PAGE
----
In a Time of Universal Deceit, Telling the Truth is Revolutionary.
Monday, December 6, 2021

Iraq unsafe for U.S. officials

US officials were barred on Wednesday from traveling by land outside Baghdad’s fortified Green Zone amid fears of attacks after the alleged killing of civilians by private security firm Blackwater.

The suspension came as Washington grappled with ways to curb the damage from Sunday’s clash in which Blackwater guards escorting US embassy officials opened fire in a Baghdad neighborhood, killing 10 people and wounding 13.

Blackwater denies any wrongdoing but a top Iraqi judge has said the US firm, one of the largest private security operators in Iraq, could face trial.

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Will the real John Edwards stand up?

John Edwards’ presidential campaign is not so much about the “two Americas” as it is about the two John Edwardses.

One image of Edwards is that he’s a champion of the embattled middle class and poor, an up-from-his-bootstraps populist waging war against special interests who favor the rich and established.

The other take: He’s a phony.

Which is it? Is the Democratic presidential candidate a man of the people, as he says, or the fake his rivals call him?

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Who monitors the mercenaries?

The fog of war keeps getting thicker. The Iraqi government’s decision to temporarily ban the security company Blackwater USA after a fatal shooting of civilians in Baghdad reveals a growing web of rules governing weapons-bearing private contractors but few signs U.S. agencies are aggressively enforcing them.

Nearly a year after a law was passed holding contracted employees to the same code of justice as military personnel, the Bush administration has not published guidance on how military lawyers should do that, according to Peter Singer, a security industry expert at the Brookings Institution in Washington.

A Congressional Research Service report published in July said security contractors in Iraq operate under rules issued by the United States, Iraq and international entities such as the United Nations.

All have their limitations, however.

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Leaving the GOP

Lincoln D. Chafee, who lost his Senate seat in the wave of anti-Republican sentiment in last November’s election, said that he has left the party.

Chafee said Sunday he disaffiliated with the party he had helped lead, and his father had led before him, because the national Republican Party has gone too far away from his stance on too many critical issues, from war to economics to the environment.

“It’s not my party any more,” he said.

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So much for academic freedom

Southern California political, media and legal circles have been in a dither over the selection of liberal law professor Erwin Chemerinsky as dean of UC Irvine’s new law school, his de-selection after protests by conservative groups and his re-selection on Monday.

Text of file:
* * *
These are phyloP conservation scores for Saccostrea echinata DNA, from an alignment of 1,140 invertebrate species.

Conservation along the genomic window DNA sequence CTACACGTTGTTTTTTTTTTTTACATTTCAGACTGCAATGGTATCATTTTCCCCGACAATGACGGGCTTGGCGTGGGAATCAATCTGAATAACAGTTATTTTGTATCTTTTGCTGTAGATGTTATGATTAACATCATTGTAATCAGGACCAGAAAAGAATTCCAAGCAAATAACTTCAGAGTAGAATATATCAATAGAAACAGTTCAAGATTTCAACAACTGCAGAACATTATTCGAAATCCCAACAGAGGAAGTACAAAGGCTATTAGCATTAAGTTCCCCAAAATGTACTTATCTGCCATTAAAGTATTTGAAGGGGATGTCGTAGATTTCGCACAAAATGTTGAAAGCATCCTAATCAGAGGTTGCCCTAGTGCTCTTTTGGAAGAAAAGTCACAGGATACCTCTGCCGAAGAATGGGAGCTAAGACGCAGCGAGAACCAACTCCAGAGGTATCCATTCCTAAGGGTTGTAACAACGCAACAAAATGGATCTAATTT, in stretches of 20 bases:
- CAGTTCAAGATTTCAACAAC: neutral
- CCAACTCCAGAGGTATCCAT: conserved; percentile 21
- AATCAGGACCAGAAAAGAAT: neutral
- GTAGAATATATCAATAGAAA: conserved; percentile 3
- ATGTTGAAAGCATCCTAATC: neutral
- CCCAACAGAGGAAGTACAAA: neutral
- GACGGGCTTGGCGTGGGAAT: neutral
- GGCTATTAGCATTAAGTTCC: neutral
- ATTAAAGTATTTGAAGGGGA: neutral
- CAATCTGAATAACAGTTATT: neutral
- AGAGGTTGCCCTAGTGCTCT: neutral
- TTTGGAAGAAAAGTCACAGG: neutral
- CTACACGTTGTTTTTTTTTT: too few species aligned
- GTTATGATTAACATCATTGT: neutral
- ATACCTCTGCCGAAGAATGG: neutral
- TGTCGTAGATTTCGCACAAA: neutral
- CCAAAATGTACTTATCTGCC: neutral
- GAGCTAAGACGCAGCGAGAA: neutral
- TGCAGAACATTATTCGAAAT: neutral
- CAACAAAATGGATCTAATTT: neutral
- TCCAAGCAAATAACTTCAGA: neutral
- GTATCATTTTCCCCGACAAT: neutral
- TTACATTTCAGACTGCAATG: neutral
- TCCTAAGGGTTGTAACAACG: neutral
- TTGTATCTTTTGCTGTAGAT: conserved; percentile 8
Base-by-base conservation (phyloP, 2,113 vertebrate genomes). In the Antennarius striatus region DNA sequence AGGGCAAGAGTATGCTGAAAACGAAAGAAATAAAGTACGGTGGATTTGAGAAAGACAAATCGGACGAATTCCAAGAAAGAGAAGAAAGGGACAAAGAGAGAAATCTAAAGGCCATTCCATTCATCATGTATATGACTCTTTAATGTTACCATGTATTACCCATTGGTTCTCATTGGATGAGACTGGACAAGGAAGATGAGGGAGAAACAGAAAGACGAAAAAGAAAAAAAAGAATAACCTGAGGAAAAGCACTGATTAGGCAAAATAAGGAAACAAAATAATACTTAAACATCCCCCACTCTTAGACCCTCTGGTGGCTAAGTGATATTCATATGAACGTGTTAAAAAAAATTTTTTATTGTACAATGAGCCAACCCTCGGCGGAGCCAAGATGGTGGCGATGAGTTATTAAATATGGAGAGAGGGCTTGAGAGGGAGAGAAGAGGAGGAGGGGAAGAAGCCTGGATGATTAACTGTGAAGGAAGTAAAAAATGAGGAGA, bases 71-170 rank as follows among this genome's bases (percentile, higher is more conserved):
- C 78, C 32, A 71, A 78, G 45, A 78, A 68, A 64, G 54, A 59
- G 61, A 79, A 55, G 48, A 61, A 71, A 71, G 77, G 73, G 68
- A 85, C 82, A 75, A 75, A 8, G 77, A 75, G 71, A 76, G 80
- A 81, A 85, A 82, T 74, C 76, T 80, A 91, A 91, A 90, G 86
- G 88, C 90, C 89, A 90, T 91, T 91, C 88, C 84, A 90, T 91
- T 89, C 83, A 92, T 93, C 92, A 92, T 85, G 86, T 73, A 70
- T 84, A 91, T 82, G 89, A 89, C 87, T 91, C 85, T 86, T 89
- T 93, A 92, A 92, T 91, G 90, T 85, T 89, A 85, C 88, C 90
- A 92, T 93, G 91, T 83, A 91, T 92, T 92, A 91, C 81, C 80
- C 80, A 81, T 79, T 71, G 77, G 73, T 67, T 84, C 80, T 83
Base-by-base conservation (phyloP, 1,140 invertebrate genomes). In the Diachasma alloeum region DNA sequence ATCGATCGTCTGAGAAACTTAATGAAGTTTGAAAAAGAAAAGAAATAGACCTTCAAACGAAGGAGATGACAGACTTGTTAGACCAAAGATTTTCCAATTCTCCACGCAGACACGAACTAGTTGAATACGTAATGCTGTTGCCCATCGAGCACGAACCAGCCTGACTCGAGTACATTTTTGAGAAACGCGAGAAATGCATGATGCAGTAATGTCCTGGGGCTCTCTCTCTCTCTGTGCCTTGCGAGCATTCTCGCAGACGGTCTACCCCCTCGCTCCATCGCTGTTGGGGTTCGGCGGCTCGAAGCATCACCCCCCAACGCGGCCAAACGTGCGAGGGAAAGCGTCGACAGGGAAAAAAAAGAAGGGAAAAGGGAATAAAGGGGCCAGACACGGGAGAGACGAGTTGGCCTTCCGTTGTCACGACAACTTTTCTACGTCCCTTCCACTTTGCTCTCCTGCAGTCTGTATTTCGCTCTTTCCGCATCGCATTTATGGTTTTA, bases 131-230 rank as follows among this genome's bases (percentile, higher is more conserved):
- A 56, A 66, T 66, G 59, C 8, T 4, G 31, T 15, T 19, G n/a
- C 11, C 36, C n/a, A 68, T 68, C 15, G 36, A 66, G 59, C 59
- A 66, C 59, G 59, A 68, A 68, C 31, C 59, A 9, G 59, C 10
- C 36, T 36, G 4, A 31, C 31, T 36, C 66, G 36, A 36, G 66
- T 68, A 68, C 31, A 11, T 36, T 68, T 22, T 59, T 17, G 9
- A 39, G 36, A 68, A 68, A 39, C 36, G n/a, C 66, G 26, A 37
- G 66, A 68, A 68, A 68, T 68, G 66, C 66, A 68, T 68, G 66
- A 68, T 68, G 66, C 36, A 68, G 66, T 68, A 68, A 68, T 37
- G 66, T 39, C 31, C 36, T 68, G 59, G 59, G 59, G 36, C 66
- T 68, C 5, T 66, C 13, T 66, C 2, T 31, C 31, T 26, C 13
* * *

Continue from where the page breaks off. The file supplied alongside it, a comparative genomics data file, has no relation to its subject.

Setting aside the demonstrable fact that California needs another public law school like it needs another drought, it has been an unseemly situation at best, raising all sorts of questions about academic freedom.

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Bush’s new Attorney General

Sen. Charles Schumer, the liberal Democrat from New York, raised the hackles and suspicions of Republican conservatives when he spoke warmly of Michael Mukasey, President Bush’s choice to be U.S. attorney general, and said the former judge had the potential to be “a consensus nominee.”

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Piling on

If you are president of the United States, there must be many days when you wish you had stayed in bed. That has to be occurring more frequently for George W. Bush as his tenure in office draws slowly — perhaps all too so for him — to an end.

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Statistically speaking

The always-interesting “Almanac Issue” of The Chronicle of Higher Education arrived this week. Its 96 pages contain a fascinating array of significant and obscure statistics about the current state of higher education in our country. For instance, did you know that in 2005-06 the University of Southern California enrolled 6,881 foreign students, who comprised 21 percent of its student body?

Or that 4.2 percent of all college presidents who are not members of religious orders have never married? You could look it up.

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The issue here is black and white

I saw two football games this weekend, one live and one on TV, that each reminded me of what a complex issue affirmative action always is.

The TV game featured the San Diego Chargers, and I was shocked to learn that San Diego’s new coach is Norv Turner. Turner has compiled a poor record in a decade-long stint as an NFL head coach, but he keeps getting hired for some incomprehensible reason (San Diego is his third head coaching position).

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A big-bucks divorce case

The divorce case titled Scaife v. Scaife has wound its way through the courts under a blanket of secrecy as both sides struggle over a storied Pittsburgh fortune surpassing $1.4 billion and a temporary monthly alimony payment bigger than the life savings of most people.

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